12. “bears all things” (v. 7a): Love does not easily fail. It endures despite hardship and trial.
13. “believes all things” (v. 7b): Love retains its faith in others.
14. “hopes all things” (v. 7c): Love does not see the failure of others as final.
15. “endures all things” (v. 7d): “Love is not overwhelmed, but manfully plays its part whatever the circumstances.”
16. “never fails” (v. 8a): Love never falters or collapses.
C. The perpetuity of love (vv. 8-13): Eventually, all of the spiritual gifts will perish, love endures forever. These gifts serve a “childish” purpose, but, when Christ returns, all things will reach maturity, and, when this occurs, only love will endure.
III. The Superiority of Prophecy (14:1-40)
A. Paul’s general principle (v. 1): Apparently, among other disputes in the church, the Corinthians divided over the relative usefulness of prophecy and speaking in tongues. Paul valued all spiritual gifts, but he gave priority to prophecy, the ability to speak under the direct inspiration of the Holy Spirit.
B. A comparison of tongues and prophecy (vv. 2-25):
1. Tongues are unintelligible to men, but the prophet speaks words of edification and encouragement that all men may clearly understand (vv. 2-12). This paragraph seems to indicate that “tongues” refers to ecstatic speak understood only by God. While such speech served an important role in the early church, Paul reasoned that it had only limited value because no one understood the language.
2. The church should only allow tongues when someone can interpret the words to the entire congregation (vv. 13-19). In public worship, tongues were permissible, but only if someone, possessing the gift of interpretation, could translate the words for all to hear.
3. God gave the gift of tongues in order to convince unbelievers of the truth of the gospel (vv. 20-25): Tongues, when utilized properly, provide a token of the supernatural for unbelievers, a sign that would convince the lost to believe.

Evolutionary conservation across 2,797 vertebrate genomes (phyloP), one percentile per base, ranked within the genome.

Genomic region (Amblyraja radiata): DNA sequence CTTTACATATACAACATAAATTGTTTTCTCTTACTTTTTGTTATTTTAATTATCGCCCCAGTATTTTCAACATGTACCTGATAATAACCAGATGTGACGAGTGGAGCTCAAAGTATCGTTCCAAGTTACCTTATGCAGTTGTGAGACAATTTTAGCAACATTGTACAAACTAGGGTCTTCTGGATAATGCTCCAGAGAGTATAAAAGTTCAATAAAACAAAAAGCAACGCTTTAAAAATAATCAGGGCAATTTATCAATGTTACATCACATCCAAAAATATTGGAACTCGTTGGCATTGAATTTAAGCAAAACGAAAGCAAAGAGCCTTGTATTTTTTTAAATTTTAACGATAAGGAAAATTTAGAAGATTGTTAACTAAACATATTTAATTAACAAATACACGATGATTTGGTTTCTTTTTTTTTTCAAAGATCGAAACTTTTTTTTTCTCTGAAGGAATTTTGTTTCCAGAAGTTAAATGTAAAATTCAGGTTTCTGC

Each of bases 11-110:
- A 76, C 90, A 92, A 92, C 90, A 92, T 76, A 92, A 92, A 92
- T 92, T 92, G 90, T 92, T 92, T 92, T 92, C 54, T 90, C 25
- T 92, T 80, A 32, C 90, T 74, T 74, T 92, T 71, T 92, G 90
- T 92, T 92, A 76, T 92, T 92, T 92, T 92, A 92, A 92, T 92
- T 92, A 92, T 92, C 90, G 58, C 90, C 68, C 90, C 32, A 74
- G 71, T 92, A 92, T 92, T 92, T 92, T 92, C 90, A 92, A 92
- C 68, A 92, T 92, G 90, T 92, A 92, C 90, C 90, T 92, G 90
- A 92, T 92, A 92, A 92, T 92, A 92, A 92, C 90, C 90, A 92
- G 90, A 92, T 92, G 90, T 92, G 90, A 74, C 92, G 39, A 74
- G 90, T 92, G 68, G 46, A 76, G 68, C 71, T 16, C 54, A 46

C. Practical directions for public worship (vv. 26-36)
1. The need for order (vv. 26-33): The public worship of the church must afford ample opportunity for each to exercise spiritual gifts. Persons should only speak in tongues in the presence of an interpreter. Even prophets must discipline themselves to orderly worship, each checking the veracity of the other’s message. Above all, peace and order must characterize worship.
2. The silence of women in public worship (vv. 34-36): This prohibition seems in contradiction to Paul’s earlier statements in I Corinthians 11:5. I’ve read several interpretations of this apparent contradiction, and none seem plausible to me. Perhaps Paul intended a meaning that the Corinthians understood, but it remains an enigma for contemporary readers.
D. Concluding summary (vv. 37-40): Paul anticipated some challenge to his thoughts, and he asserted, in these verses, the Lord commands as his authority. The apostle does not give the source for these words of Christ.
Personal Note: Chapter Thirteen is the most elevated, noble description of Christian love contained in all of Scripture; yet, some readers may feel discouraged about their own failures to live up to the high standards Paul expresses. I encourage all of God’s people to strive for these dignified principles, but I also encourage a careful balance to the thoughts expressed in this chapter
Surely, Paul was no hypocrite. He lived by his own counsel, but there were times when even the apostle dealt with adversaries in a strident manner. I list a few examples.
1. Paul’s conflict with Barnabas (See Acts 15:36-41)
2. Paul’s confrontation with Simon Peter (See Galatians 2:11-14)
3. Paul’s anathema on those who preached a different gospel (See I Corinthians 16:21) and Galatians 1:8)
4. Paul’s condemnation of Phyletus, Hymenaus, and Alexander (See I Timothy 2:20; II Timothy 2:17, and 4:14)
Look, I have no interest in promoting church divisions or conflict; nor, however, do I think the Bible requires Christians to submit to certain types of behavior. Again, I list an example or two.
1. The Bible, in my judgment, does not require Christians to condone or tolerate blatantly sinful behavior.
2. I have come to believe that the Bible does not demand that Christians submit themselves to the demeaning, abusive, demoralizing, or dehumanizing behavior of others.
3. In summary, experience has taught me that love is a two-way street. It’s difficult to live by Paul’s principles unless others agree with this covenant of love and all order their lives according to these directives. In fact, that seems the point of Paul’s observations—these principles govern the community of faith, a community committed to treating one another with mutual respect, dignity, forgiveness, and grace.